How to Create a Budget

Craig Sebastiano
by Craig Sebastiano November 1, 2016 / No Comments

Having a budget can help you manage your money better. A budget doesn’t mean you can’t enjoy life. What it does do is keep your spending in check and allows you to create a savings plan.

Before creating a budget, you should determine your goals. Do you want to buy a home, pay off credit card debt, save for retirement, or send your children to school? Maybe it’s some or all of the above.

Here are the steps you to take when creating a budget:

Step #1: Determine your total monthly income

Gather all of your recent pay stubs. Be sure to include use your net income (after taxes and deductions) and not your gross income. Otherwise, you won’t have an accurate picture of your take-home pay. It’s a good put everything down on paper or in a spreadsheet. Let’s assume your net income is $3,000 a month or $36,000 a year. Here’s an example of how to keep track of your income:

Type of income Amount
Net income from work $2,750
Sales commissions $0
Freelance income $250
Child support/alimony $0
Total $3,000

Step #2: Determine your monthly expenses

Include everything you spend your money on such as your rent/mortgage, wireless services, property taxes, clothing, and food. You’ll also want to keep track of every small expense, too. That means every coffee or lunch you buy while at work. You can use an app like Mint or Goodbudget when you’re on the go. Let’s assume your monthly expenses are $3,250. Here’s an example of some of the expenses to keep track of:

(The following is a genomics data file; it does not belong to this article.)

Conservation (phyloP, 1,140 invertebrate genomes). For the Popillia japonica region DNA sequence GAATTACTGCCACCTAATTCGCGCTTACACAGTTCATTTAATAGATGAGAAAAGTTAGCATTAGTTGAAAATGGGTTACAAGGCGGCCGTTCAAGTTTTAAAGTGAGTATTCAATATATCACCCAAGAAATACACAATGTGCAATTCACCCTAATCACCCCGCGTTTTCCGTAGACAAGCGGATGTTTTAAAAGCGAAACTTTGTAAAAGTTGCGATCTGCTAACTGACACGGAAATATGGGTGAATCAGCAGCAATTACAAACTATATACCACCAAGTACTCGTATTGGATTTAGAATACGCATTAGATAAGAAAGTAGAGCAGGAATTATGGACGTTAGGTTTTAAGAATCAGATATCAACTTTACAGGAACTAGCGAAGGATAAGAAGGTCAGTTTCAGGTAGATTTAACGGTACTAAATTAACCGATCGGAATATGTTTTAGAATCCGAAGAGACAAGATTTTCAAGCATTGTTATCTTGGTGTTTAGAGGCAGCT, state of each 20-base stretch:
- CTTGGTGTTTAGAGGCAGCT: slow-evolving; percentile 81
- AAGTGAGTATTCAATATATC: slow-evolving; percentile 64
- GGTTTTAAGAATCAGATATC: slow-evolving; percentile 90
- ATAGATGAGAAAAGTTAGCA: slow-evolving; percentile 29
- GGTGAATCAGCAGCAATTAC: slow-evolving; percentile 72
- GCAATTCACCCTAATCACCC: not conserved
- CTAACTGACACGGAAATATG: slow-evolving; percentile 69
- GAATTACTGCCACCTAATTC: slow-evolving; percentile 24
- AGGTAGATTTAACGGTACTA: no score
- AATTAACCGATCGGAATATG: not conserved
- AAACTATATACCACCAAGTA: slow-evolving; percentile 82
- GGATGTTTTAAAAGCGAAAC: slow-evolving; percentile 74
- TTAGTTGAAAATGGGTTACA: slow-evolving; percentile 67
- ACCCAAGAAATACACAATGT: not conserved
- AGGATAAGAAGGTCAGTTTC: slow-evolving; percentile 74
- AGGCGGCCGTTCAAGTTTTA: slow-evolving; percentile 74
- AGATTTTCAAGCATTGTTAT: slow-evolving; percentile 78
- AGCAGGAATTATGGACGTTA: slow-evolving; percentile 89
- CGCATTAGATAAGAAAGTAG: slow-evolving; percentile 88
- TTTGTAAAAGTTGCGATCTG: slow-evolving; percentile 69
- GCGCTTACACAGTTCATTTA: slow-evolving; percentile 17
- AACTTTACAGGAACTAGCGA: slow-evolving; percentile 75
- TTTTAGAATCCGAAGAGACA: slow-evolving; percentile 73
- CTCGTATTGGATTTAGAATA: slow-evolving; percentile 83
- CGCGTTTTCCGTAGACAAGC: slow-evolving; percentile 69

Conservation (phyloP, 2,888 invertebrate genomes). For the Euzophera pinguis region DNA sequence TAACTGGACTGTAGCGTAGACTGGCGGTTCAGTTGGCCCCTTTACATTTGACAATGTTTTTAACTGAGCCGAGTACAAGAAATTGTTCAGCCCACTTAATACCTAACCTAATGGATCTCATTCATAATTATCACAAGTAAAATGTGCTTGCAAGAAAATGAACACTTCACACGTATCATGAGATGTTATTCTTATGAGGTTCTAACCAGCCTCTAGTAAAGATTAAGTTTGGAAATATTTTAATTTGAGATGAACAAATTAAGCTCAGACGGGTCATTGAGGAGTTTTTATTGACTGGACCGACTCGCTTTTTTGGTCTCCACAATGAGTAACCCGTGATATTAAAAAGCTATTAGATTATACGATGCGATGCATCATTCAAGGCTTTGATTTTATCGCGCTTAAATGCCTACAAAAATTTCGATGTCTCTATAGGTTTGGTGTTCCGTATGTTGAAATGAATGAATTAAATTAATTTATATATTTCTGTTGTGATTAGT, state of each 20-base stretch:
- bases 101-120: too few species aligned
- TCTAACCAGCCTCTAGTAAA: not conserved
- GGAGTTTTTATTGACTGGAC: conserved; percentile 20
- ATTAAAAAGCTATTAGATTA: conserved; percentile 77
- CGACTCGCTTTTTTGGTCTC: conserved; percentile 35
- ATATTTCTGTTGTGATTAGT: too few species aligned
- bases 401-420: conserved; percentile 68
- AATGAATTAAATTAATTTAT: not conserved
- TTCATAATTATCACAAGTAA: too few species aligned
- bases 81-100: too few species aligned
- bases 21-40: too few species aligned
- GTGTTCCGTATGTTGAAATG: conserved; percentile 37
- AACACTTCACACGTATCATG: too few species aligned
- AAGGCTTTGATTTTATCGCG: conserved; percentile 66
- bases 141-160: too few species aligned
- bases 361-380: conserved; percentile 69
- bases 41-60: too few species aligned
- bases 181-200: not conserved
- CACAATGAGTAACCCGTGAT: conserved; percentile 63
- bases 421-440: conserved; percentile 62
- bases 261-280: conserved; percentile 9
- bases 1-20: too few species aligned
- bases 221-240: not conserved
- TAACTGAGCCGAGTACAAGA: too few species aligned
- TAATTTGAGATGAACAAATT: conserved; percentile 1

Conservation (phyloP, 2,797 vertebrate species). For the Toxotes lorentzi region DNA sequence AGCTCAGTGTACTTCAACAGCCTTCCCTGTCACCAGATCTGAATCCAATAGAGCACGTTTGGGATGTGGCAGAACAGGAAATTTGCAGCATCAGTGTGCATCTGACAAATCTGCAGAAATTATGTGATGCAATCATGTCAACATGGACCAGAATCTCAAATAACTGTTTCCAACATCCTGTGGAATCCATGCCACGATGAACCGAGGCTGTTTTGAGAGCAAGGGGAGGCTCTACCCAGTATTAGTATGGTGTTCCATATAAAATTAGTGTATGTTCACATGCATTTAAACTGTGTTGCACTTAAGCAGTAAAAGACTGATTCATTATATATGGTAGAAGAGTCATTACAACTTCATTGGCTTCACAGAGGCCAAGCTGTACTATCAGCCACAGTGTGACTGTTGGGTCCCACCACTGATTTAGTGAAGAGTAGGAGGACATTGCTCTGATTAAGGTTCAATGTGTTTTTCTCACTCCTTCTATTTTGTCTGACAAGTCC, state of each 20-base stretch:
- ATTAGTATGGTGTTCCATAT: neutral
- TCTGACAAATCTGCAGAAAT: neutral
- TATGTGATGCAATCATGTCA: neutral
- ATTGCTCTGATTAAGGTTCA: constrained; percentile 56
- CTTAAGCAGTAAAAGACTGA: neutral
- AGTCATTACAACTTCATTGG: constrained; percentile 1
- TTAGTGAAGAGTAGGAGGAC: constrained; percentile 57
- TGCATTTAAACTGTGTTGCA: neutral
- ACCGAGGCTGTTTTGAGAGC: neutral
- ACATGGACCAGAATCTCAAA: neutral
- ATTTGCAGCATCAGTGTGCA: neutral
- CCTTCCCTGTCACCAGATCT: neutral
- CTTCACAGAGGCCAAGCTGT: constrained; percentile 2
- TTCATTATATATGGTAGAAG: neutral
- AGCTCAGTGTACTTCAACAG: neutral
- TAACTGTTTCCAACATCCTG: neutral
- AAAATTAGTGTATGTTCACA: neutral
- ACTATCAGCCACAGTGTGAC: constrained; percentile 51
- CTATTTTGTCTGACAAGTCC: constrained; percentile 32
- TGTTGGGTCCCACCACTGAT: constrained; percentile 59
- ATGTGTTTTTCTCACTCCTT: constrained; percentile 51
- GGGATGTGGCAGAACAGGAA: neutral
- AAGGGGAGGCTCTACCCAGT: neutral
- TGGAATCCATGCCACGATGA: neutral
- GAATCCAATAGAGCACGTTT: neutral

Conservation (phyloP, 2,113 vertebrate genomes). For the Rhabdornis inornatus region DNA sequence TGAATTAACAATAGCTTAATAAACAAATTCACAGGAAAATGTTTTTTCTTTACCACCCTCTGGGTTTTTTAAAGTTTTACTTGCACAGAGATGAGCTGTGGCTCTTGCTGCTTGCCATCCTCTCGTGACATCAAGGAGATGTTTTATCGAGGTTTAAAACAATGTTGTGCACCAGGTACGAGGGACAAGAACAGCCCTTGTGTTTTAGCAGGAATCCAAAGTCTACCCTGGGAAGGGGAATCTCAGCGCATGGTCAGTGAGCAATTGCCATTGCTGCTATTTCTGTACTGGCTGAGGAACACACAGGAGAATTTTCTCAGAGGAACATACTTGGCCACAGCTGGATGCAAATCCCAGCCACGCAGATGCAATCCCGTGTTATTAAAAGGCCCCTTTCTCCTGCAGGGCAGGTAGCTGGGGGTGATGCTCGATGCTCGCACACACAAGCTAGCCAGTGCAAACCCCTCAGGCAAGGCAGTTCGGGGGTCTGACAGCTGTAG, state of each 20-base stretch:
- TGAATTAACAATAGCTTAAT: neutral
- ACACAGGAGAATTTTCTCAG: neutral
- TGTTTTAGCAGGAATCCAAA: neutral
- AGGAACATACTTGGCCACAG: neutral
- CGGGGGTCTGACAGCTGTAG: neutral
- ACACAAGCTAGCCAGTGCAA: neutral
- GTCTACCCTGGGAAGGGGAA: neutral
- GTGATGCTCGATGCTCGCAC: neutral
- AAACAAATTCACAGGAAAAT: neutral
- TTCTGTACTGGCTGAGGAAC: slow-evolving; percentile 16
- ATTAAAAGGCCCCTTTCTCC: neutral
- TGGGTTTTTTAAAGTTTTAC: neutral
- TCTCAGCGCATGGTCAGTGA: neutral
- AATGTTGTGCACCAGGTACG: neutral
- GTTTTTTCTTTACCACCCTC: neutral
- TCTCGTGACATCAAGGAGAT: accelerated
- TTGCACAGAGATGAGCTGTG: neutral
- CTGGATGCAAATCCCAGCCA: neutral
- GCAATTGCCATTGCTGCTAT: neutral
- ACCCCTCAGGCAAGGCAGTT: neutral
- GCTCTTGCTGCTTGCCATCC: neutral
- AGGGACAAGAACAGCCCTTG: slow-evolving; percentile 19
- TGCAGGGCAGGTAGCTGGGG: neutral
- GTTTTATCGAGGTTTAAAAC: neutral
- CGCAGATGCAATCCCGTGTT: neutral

Expenses Amount
Rent or mortgage $900
Property taxes $250
Condo fees $415
Repairs $0
Home insurance $25
Groceries $350
Public transportation $0
Car loan $0
Gasoline $0
Child care $0
Clothing $250
Medical/dental $50
Trips/vacations $100
Restaurants/coffee $230
Alcohol $30
Entertainment $150
Gifts $25
Donations $25
RRSP/TFSA contributions $300
Balance transfer credit card debt payment $150
Total $3,250
Surplus/deficit -$250

Step #3: Subtract your expenses from your income

Once you’ve done the math, do you have a surplus or a deficit? Tracking your expenses can sometimes be a wake-up call. You should be honest with yourself about how much you’re spending on every single item you purchase. If you don’t, you won’t have a clear picture of where your money’s going. The example budget shows a monthly deficit of $250. After a year, that’ll add up to $3,000. To cut your deficit, you’ll have to make some cuts somewhere. For example, you could reduce your spending on clothing ($250 a month or $3,000 a year), eating out ($230 a month or $2,760 a year), or cut back on saving in your RRSP or TFSA ($300 a month or $3,600 a year).

If your goal is to save for retirement, you’ll want to rethink whether you want to save a smaller amount of money. But if your goal is to eat out less, you should definitely cut back on getting coffee and going out to eat.

The bottom line

Creating a budget is a great way to see where your money’s coming from and where it’s going. It also helps you track your spending habits, especially the bad ones. If you find yourself with a surplus, that’s great! But if you have a deficit, look for expenses you can reduce or eliminate in order to balance your budget.

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